In “Dallas Buyers Club,” Matthew McConaughey and Jared Leto worry through stellar, starry performances in the surprisingly rough-edged and foul-mouthed portrait of Ron Woodroof, a 1980s Texas skirt-chaser who turns his life around after a diagnosis of HIV and a life expectancy of thirty days, to obtain life-saving drugs for himself out of self-interest, but soon, in a feat of innovation and entrepreneurship, for dozens of others in defiance of government sanctions. Woodroof’s a crass, homophobic, drug-and-liquor-loving flaming heterosexual. As his partner in federal crime, fellow AIDS patient, the (fictional) Rayon, Leto hits every mark, low humor, compulsive highs and emotional crests, with impressive verve. Director Jean-Marc Vallée’s mix of tones ranges from the demure quality of his “The Young Victoria” (2009) to the more off-kilter and crunchy character of his 2005 “C.R.A.Z.Y.,” a music-mad, visually impulsive look at a 1960s Québécois family. Craig Borten and Melisa Wallack’s script thrives on the imperfections of Woodroof and his friends—“Shit, I know you got a pussy addiction, motherfucker” is how one co-worker reacts to the mention of AIDS—and it’s a bracing relief from movies that sandpaper their characters and their motives into dust. “Nothin’ out there that can kill fuckin’ Ron Woodroof in thirty days!” is only the start for the increasingly gaunt McConaughey’s investment in the garrulous Texan: “Screw the FDA! I’m gonna be DOA!” Rayon’s Ron’s equal: “I guess you’re handsome in a dumb Texas hick kind of way,” and “If it sucks? I got it.” Music choices are sometimes lyrically spot-on, but usually feel right, especially a modest fixation on T. Rex. With Jennifer Garner as a contemplative physician and Griffin Dunne as an alternative medicine doctor who’s gone very, very Mexico. 117m. (Ray Pride)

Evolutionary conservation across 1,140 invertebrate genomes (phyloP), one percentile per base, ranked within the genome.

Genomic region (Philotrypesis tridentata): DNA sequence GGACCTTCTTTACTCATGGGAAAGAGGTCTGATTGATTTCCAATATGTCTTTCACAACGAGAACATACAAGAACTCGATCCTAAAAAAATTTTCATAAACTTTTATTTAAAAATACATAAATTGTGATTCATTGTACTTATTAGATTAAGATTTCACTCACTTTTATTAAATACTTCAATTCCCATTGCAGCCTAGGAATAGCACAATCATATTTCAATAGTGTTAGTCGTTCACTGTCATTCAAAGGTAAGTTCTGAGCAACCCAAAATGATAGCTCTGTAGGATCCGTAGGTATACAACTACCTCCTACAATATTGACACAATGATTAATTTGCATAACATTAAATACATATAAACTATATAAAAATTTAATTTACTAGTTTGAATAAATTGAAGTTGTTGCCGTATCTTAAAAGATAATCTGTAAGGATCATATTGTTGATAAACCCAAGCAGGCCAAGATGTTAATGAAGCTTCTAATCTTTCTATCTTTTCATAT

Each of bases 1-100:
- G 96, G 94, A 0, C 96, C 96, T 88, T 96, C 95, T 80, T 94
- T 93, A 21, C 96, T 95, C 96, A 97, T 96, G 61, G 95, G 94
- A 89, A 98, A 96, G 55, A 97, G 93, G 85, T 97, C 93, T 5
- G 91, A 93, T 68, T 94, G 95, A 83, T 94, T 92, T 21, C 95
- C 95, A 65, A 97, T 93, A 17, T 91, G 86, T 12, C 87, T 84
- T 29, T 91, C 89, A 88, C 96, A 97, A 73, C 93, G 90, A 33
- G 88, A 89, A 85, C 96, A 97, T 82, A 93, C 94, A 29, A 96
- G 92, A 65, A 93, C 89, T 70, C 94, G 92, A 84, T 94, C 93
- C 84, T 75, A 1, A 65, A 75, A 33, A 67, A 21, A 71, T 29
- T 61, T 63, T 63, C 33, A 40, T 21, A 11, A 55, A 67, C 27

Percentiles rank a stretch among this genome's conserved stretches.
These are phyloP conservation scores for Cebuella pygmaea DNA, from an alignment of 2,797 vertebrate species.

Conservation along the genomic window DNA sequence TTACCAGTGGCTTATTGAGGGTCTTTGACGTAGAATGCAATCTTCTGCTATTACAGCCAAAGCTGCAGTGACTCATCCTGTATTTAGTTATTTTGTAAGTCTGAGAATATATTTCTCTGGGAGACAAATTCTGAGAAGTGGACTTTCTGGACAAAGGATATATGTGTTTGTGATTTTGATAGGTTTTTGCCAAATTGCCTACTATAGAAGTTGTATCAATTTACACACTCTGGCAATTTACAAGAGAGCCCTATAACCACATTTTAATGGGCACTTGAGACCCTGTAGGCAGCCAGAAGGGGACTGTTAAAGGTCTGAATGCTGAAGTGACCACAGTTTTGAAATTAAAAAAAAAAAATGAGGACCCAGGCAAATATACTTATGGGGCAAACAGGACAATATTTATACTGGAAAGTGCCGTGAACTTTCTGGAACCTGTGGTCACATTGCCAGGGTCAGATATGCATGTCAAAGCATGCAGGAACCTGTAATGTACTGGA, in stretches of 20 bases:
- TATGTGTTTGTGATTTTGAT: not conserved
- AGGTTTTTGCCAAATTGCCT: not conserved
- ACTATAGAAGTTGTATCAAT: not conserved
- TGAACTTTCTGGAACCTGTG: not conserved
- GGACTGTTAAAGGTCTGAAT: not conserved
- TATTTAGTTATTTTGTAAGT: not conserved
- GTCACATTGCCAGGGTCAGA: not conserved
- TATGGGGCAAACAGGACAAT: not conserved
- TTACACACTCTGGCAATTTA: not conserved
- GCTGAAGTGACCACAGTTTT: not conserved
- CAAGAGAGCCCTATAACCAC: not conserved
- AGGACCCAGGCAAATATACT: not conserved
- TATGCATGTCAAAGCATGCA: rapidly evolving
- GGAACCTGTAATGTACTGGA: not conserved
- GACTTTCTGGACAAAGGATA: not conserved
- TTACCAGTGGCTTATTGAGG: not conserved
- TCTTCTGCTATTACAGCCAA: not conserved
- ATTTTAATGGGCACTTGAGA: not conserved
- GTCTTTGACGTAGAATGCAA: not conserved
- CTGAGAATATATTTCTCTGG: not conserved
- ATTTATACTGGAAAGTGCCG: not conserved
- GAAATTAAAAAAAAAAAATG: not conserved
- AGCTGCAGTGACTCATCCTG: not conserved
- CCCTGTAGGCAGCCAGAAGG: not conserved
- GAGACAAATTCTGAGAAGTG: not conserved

“Dallas Buyers Club” opens Friday, November 8 at Landmark Century.